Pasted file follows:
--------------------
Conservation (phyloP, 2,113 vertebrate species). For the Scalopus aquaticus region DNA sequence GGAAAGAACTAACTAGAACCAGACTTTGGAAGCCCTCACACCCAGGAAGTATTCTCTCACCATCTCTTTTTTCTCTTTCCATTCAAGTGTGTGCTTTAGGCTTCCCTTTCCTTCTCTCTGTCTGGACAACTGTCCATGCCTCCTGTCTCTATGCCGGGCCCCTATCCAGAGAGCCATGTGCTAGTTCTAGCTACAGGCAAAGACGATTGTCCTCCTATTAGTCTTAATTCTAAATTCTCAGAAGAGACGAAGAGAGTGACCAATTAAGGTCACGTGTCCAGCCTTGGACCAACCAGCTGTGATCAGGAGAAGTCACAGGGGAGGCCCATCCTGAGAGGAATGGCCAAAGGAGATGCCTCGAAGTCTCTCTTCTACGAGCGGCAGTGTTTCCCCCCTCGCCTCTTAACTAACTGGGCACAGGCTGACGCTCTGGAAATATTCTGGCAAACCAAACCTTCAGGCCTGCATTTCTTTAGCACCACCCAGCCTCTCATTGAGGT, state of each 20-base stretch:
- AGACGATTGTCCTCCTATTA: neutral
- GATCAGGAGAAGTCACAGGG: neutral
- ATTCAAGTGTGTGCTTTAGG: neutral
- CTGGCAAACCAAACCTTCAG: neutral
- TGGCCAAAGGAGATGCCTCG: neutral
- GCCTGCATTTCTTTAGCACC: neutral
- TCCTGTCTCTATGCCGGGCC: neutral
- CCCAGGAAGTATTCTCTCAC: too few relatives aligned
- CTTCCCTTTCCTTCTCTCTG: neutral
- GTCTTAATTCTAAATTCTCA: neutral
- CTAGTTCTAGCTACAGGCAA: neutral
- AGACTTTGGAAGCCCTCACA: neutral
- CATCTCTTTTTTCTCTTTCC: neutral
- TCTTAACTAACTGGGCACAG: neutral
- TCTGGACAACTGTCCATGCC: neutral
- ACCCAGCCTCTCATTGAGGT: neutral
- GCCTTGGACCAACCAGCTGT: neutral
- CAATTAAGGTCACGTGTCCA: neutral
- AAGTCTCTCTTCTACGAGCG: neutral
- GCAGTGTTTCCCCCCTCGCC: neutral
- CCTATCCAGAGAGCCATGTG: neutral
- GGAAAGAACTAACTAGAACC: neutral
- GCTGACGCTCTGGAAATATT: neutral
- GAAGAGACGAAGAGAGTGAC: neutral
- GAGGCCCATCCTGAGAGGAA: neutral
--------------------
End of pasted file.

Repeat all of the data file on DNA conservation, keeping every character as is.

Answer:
Conservation (phyloP, 2,113 vertebrate species). For the Scalopus aquaticus region DNA sequence GGAAAGAACTAACTAGAACCAGACTTTGGAAGCCCTCACACCCAGGAAGTATTCTCTCACCATCTCTTTTTTCTCTTTCCATTCAAGTGTGTGCTTTAGGCTTCCCTTTCCTTCTCTCTGTCTGGACAACTGTCCATGCCTCCTGTCTCTATGCCGGGCCCCTATCCAGAGAGCCATGTGCTAGTTCTAGCTACAGGCAAAGACGATTGTCCTCCTATTAGTCTTAATTCTAAATTCTCAGAAGAGACGAAGAGAGTGACCAATTAAGGTCACGTGTCCAGCCTTGGACCAACCAGCTGTGATCAGGAGAAGTCACAGGGGAGGCCCATCCTGAGAGGAATGGCCAAAGGAGATGCCTCGAAGTCTCTCTTCTACGAGCGGCAGTGTTTCCCCCCTCGCCTCTTAACTAACTGGGCACAGGCTGACGCTCTGGAAATATTCTGGCAAACCAAACCTTCAGGCCTGCATTTCTTTAGCACCACCCAGCCTCTCATTGAGGT, state of each 20-base stretch:
- AGACGATTGTCCTCCTATTA: neutral
- GATCAGGAGAAGTCACAGGG: neutral
- ATTCAAGTGTGTGCTTTAGG: neutral
- CTGGCAAACCAAACCTTCAG: neutral
- TGGCCAAAGGAGATGCCTCG: neutral
- GCCTGCATTTCTTTAGCACC: neutral
- TCCTGTCTCTATGCCGGGCC: neutral
- CCCAGGAAGTATTCTCTCAC: too few relatives aligned
- CTTCCCTTTCCTTCTCTCTG: neutral
- GTCTTAATTCTAAATTCTCA: neutral
- CTAGTTCTAGCTACAGGCAA: neutral
- AGACTTTGGAAGCCCTCACA: neutral
- CATCTCTTTTTTCTCTTTCC: neutral
- TCTTAACTAACTGGGCACAG: neutral
- TCTGGACAACTGTCCATGCC: neutral
- ACCCAGCCTCTCATTGAGGT: neutral
- GCCTTGGACCAACCAGCTGT: neutral
- CAATTAAGGTCACGTGTCCA: neutral
- AAGTCTCTCTTCTACGAGCG: neutral
- GCAGTGTTTCCCCCCTCGCC: neutral
- CCTATCCAGAGAGCCATGTG: neutral
- GGAAAGAACTAACTAGAACC: neutral
- GCTGACGCTCTGGAAATATT: neutral
- GAAGAGACGAAGAGAGTGAC: neutral
- GAGGCCCATCCTGAGAGGAA: neutral